The Commonwealth has backed British attempts to set up new elections in Zimbabwe Rhodesia--and has pledge to provide observers to ensure that they are not rigged.
Zimbabwe Rhodesian Prime Minister Bishop Abel Muzorewa speaking in English.
MUZOREWA: "In the past few days, since our acceptance of the British government's proposals for the internal arrangements, the most persistent question put to me is: 'How can you accept the British government's proposals which are tantamount to surrendering the power given to you and your government--democratically elected by 64-point-eight percent of the Zimbabwe Rhodesian electorate?' My answer--with which other members of my delegation concur--is simple. It is this: As a means of achieving all the objectives I have indicated for which we have all fought over many years the plan of the British government required that they have a physical presence in Zimbabwe Rhodesia for only eight weeks....eight weeks. We, as a government, have always placed national interest first and our own last. In the name of all our people, our country and our nation, this is what we must do. In my opinion, the British government's proposals represent a unique challenge to all of us in that they provide opportunity for us to put into practice what I've always subscribed it to in my heart and said it to be the ultimate goal. This is that the interests of our people, and country and our nation have always, and always will, come first, with my personal interest last. I would ask you: Must a person, a political party or a government stand in the way of national interest maybe because they may be said to look foolish, humiliated or treated unfairly? This is why we have accepted the proposals put forward by the British government."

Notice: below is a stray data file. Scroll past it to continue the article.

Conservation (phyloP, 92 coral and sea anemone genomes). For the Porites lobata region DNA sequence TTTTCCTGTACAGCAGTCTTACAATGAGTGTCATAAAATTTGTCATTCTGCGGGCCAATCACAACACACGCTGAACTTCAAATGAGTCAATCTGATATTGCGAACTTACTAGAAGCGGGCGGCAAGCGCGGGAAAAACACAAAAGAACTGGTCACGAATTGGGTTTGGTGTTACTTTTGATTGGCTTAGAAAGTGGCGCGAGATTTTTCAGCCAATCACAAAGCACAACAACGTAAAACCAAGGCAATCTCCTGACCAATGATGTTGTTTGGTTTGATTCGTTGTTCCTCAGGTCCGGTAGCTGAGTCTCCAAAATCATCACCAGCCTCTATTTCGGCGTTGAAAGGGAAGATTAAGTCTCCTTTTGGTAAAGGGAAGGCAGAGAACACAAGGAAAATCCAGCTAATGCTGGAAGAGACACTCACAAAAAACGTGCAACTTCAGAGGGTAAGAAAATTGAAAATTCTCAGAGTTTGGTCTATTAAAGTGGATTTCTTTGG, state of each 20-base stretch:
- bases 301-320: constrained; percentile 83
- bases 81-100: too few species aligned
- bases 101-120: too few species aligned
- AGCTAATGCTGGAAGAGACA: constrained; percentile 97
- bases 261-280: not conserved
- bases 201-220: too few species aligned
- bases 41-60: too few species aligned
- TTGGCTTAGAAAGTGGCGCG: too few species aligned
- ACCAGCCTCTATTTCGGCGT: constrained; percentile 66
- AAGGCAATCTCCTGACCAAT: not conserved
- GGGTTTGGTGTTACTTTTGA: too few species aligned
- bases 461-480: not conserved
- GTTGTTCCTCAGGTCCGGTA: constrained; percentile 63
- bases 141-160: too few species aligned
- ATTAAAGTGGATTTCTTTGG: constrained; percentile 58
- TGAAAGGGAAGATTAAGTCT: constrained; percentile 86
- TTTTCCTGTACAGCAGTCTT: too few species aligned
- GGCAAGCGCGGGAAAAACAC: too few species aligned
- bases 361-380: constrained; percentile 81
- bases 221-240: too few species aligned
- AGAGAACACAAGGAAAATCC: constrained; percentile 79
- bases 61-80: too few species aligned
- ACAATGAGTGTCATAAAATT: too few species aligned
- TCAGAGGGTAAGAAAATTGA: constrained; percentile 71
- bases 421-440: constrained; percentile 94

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Background: The Commonwealth has backed British attempts to set up new elections in Zimbabwe Rhodesia--and has pledge to provide observers to ensure that they are not rigged. But the Patriotic Front guerrilla leaders, Joshua Nkomo and Robert Mugabe, are insisting that the United Nations supervise the elections and a ceasefire. On Tuesday (30 October), thirty countries belonging to the Commonwealth Southern Africa Committee held a meeting in London to discuss progress at the Zimbabwe Rhodesia talks. The Commonwealth delegates said they wanted to restore a climate of confidence among participants at the Lancaster House. The Prime Minister of Zimbabwe Rhodesia, Bishop Abel Muzorewa, meanwhile, held a news conference in London on Tuesday. He said he had accepted the British proposals because be was "putting his country's interests first."